Ibn Rushd’s refutation of Ghazzali, is not confined to the mode of argument they employed in the study of divinity, but also to the one that used for understanding nature. In the book Tahafut al-Falasifa (The Incoherence of the Philosophers), Ghazzali, though accepting natural sciences studied by philosophers, rejects four notions the philosophers utilized in their study. One of these notions is the principle of causality. Ghazzali rejects in particular the existence of necessary connection between cause and effect. As he puts it:
In our view, the connection between what are believed to be the cause and the effect is not necessary. Take any two things. This is not That; nor can That be This. The affirmation of one does not imply the affirmation of the other; nor does its denial imply the denial of the other. The existence of one is not necessitated by the existence of the other; nor its non-existence by the non-existence of the other. Take for instance any two things, such as the quenching of thirst and drinking; satisfaction of hunger and eating; burning and contact with fire; light and the rise of the sun;death and the severance of the head from the trunk; healing and the use of medicine; the loosening of bowels and the use of a purgative, or any other set of events observed to be connected together in Medicine, or Astronomy, or Arts, or Crafts. They are connected as the result of the Decree of Allah (High is He), which preceded their existence. If one follows the other, it is because He has created them in that fashion, not because the connection in itself is necessary and indissoluble. He has the power to create the satisfaction of hunger without eating, or death without the severance of the head, or even the survival of life when the head has been cut off, or any other thing from among the connected things (independently of what is supposed to be its cause).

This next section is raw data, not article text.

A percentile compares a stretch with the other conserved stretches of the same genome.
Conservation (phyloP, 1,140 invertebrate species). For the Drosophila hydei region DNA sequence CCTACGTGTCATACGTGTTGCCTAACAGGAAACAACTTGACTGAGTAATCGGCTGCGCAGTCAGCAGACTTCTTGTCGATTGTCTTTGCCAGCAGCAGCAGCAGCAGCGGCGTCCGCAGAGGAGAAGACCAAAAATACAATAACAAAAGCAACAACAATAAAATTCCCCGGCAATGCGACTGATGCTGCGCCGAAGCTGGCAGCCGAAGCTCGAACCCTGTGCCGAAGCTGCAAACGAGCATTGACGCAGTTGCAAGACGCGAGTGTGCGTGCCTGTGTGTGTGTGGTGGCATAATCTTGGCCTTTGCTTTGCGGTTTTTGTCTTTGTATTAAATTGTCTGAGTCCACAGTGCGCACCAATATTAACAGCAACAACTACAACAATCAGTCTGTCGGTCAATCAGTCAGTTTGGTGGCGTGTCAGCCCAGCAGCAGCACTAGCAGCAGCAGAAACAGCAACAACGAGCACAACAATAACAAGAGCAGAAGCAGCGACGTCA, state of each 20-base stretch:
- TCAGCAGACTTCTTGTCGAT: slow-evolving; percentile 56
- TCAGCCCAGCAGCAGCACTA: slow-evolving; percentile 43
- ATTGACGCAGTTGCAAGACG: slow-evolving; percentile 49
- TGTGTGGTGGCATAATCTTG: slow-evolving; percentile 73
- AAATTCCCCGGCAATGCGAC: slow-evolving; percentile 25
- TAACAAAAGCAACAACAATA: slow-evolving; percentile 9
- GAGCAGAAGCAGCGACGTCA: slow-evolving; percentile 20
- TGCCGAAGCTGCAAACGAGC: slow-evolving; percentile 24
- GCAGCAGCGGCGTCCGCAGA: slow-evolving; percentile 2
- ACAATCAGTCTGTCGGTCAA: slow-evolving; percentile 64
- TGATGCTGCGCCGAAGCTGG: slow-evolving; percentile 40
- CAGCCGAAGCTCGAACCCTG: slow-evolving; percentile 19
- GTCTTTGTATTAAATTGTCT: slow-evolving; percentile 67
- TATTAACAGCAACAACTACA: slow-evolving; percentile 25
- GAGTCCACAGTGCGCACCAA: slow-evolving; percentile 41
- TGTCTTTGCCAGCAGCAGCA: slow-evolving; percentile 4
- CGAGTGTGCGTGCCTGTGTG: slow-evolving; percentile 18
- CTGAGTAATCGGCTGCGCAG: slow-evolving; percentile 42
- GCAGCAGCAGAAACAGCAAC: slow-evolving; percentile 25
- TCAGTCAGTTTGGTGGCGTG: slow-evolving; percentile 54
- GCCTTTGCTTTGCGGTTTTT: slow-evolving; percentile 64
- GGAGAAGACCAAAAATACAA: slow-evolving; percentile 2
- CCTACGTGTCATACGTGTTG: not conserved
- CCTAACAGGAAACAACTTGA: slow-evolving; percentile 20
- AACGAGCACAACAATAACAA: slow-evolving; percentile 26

So while accepting natural sciences, Ghazzali denies the very principle which makes the study of nature possible. Evidently, Ghazzali’s rejection of the principle of causality is motivated by his fear that one’s believing in causality would undermine his faith in Allah as the ultimate author of all things. He therefore insisted that the act of burning cannot be attributed to the fire, which after all is a mere substance lacking the will to act. The act of fire has to be attributed, therefore, to Allah or to angels acting in His behalf. As he puts it:
This is what we deny. We say it is God who — through the intermediacy of angels, or directly — is the author of the creation of blackness in cotton; of the disintegration of its parts, and of their transformation into a moulding heap or ashes. Fire, which is an inanimate thing, has no action. How can one prove that it is an agent? The only argument is from the observation of the fact of the burning at the time of contact with fire. But observation shows that one occurs with the other, not that it is by it, hence, no other cause.
Ghazzali’s rejection of causality is predicated on two arguments. First, that there is no logical connection between the cause and the effect. A necessary connection requires that a third entity is produced. Secondly, that observation can only establish a correlation, but not a causation between the antecedent event or object and the consequent one. This argument will be repeated later by a Western thinker, David Hume who will deny the necessary connection between cause and effect, but for completely different reasons. While Hume denied the necessity of causation because he adopted a purely empirical mode of thinking, refusing to admit any metaphysical arguments into science, Ghazzali rejected the same necessity because he feared that by admitting the necessity of causation he will have to reject the possibility of miracles. If the causality is a necessary principle, how would anyone be able to explain the survival of Ibrahim (Abraham) after he was thrown by his people into a burning fire?